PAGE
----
The Village of Cumberland draws its name from Great Britain, but the community’s rich multicultural heritage includes a significant Chinese contribution.
At one point in the past, Cumberland boasted one of the largest rural Chinatowns in North America. Today, the community is at the forefront of helping British Columbians learn more about this Chinese legacy. The Cumberland Museum and Archives joined a handful of museums to be the first in the province to put their inventory of Chinese historical records and artifacts in a computerized database.
The B.C. government and the Legacy Initiatives Advisory Council (LIAC) are working in partnership with the University of Victoria, the B.C. Museums Association and select local and regional museums throughout the province on the pilot project. Inventories from about 10 other museums are expected to be completed in the fall of 2015.
The online database will contain culturally significant artifacts including Chinese coins, scrolls, photographs and historic texts, and will be made available to the public and researchers through library, museum and government online resources.
This coming weekend Teresa Wat, B.C.’s Minister of International Trade and Responsible for Multiculturalism will stop in the Village of Cumberland to see firsthand Cumberland’s rich ethnic and cultural history.
She’ll stroll through Coal Creek Heritage Park, once home to a bustling Chinatown, No. 1 Japanese Town and nearby historic Black settlement as workers in B.C.’s industries and communities were racially segregated. Today, the only structure at the Chinatown site is Jumbo’s Cabin, a rustic one-storey log building that was built in the 1880s and where Hor Sue Mah (aka Jumbo) lived for 50 years.
At the Cumberland Chinese Cemetery local experts will be on hand to explain its important link to the community’s coal mining history. The miners faced terrible working conditions with daily risks that included flooding, cave-ins and exposure to deadly gas.
Minister of International Trade and Minister Responsible for Multiculturalism Teresa Wat -
“People from many different cultures and ethnicities played important roles in creating the province of B.C. but their stories haven’t always made it into the history books. That’s why it’s so important to preserve and document the heritage sites and artifacts such as those found in Cumberland and throughout the province in order to leave a legacy for all British Columbians. I encourage families to get out and explore these tucked-away places and learn more about the diversity of our history and B.C.’s pioneers.”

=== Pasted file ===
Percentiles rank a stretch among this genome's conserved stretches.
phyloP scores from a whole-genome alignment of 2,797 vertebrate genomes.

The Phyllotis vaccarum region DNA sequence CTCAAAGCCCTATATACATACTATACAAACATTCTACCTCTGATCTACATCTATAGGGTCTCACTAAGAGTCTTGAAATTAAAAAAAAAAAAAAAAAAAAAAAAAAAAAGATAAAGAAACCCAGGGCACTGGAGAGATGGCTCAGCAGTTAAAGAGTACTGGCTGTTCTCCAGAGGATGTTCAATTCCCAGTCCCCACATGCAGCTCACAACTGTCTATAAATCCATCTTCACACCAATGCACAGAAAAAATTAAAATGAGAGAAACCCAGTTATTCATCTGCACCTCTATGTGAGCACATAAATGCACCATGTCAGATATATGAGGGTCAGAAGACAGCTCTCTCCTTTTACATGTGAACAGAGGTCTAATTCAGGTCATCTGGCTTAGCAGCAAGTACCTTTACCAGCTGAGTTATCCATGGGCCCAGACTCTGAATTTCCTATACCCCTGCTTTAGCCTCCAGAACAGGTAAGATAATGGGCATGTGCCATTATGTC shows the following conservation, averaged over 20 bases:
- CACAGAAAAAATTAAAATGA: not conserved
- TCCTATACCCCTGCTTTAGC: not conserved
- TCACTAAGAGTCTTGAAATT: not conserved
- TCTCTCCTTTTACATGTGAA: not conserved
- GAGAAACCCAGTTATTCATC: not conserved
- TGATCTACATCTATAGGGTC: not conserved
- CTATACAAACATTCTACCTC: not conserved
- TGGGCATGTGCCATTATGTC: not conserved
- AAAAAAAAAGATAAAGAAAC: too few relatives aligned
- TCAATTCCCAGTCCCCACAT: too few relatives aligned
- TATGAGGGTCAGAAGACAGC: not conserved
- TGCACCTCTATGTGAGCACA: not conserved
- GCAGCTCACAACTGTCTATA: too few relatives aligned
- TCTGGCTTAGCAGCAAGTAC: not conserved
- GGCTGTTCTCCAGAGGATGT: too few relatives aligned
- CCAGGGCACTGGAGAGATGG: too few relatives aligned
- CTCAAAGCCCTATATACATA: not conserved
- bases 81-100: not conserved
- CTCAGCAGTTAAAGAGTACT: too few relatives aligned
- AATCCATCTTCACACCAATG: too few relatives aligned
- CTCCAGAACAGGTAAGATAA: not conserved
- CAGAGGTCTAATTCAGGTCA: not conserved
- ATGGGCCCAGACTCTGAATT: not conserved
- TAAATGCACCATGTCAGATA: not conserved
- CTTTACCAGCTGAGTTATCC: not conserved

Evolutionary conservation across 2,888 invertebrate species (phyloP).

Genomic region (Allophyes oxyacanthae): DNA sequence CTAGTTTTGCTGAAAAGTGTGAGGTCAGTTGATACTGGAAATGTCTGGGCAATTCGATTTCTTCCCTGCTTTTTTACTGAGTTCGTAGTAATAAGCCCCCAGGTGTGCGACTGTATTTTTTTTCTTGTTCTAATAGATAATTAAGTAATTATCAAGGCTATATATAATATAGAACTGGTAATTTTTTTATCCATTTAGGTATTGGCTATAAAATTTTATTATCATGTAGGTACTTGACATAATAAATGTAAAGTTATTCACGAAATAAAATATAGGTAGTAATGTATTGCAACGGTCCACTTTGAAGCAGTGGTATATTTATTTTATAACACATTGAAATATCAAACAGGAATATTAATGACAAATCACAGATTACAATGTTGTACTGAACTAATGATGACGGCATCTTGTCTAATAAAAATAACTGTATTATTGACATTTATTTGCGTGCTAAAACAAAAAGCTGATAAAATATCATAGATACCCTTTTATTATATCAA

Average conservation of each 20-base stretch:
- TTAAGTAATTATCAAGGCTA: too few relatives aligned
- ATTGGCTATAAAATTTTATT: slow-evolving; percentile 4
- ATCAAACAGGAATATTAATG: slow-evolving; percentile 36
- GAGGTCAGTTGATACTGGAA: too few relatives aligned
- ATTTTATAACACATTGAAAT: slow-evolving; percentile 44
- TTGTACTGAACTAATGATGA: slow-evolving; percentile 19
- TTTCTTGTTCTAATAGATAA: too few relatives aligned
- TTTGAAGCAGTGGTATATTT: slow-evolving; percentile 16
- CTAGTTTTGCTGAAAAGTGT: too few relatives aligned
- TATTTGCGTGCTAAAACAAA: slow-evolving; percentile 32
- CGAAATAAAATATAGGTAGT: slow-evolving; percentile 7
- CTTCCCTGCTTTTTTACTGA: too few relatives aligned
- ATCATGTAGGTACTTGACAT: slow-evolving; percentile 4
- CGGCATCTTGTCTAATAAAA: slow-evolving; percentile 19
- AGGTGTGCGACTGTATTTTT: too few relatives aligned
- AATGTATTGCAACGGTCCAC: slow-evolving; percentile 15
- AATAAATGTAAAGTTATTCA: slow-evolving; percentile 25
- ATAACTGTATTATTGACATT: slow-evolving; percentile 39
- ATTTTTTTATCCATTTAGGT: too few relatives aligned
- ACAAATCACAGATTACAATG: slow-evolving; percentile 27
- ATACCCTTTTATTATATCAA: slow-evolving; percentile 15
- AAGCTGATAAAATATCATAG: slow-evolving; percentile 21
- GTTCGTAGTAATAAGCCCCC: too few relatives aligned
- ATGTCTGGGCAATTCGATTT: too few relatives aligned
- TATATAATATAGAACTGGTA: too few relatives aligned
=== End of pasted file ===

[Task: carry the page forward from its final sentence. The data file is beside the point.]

Vancouver Island University Department of Anthropology, Chair and Legacy Initiatives Advisory Council member Imogene Lim -
“When my grandfather arrived in Cumberland in 1890; he came as a laundryman. He did well in the community and became a merchant. Memories and ties still remain strong; on June 28th the Cumberland Chinatown Picnic Reunion Group will celebrate its 40th anniversary.”
- Chinese settlers arrived to Cumberland in 1888 when the first area coal mines opened. They worked in the mines and helped with the construction of the rail line that began operation in 1889 to ship coal from the mines to the deep water shipping port at Union Bay.
- Chinatown in Coal Creek Historic Park and the nearby Cumberland Chinese Cemetery are just two of 77 places that were nominated by British Columbians to be recognized as historically important to Chinese Canadian history. The B.C. government recently released the full list contained in the Historic Places Nomination Report: http://www2.gov.bc.ca/gov/DownloadAsset?assetId=77A169108FAF4F3293BF789736CFA40B&filename=historic_places_nomination_report_may_15_2015.pdf
- The Historic Places project is one of eight legacy projects that are the result and inspiration of the Chinese Historical Wrongs Consultations, where many participants advocated the preservation of Chinese Canadian cultural history. The purpose of the legacy projects is to commemorate the apology in the legislature on May 15, 2014, and to celebrate the achievements Chinese Canadians have made to the history, culture and economic prosperity of our province.
- In May 2014, a formal apology was delivered on behalf of all members of the B.C. legislative assembly to Chinese Canadians for historical wrongs committed by past provincial governments. A consultation report was released at the same time that outlined eight legacy projects, which included a recommendation to preserve Chinese Canadian cultural history.
- The B.C. government’s implementation of recommendations in The Chinese Historical Wrongs Consultation Final Report is guided with advice from the Legacy Initiatives Advisory Council (LIAC).
- The advisory council also works with Chinese Canadian communities and other key partners to ensure that the projects are known and communicated throughout the province.
Chinese Historical Wrongs Legacy Initiative Online Resource: http://www.gov.bc.ca/ChineseLegacyBC
Cumberland Museum and Archives: http://www.cumberlandmuseum.ca/
To learn more about Cumberland’s heritage: https://cumberland.ca/topics/heritage/
To view the Chinese Historical Wrongs Consultation Final Report and Recommendations: www.newsroom.gov.bc.ca/downloads/Chinese_Consultation.pdf
Embrace BC - Province of B.C. multiculturalism site: www.embracebc.ca
Ministry of International Trade and and Responsible for Asia Pacific Strategy and Multiculturalism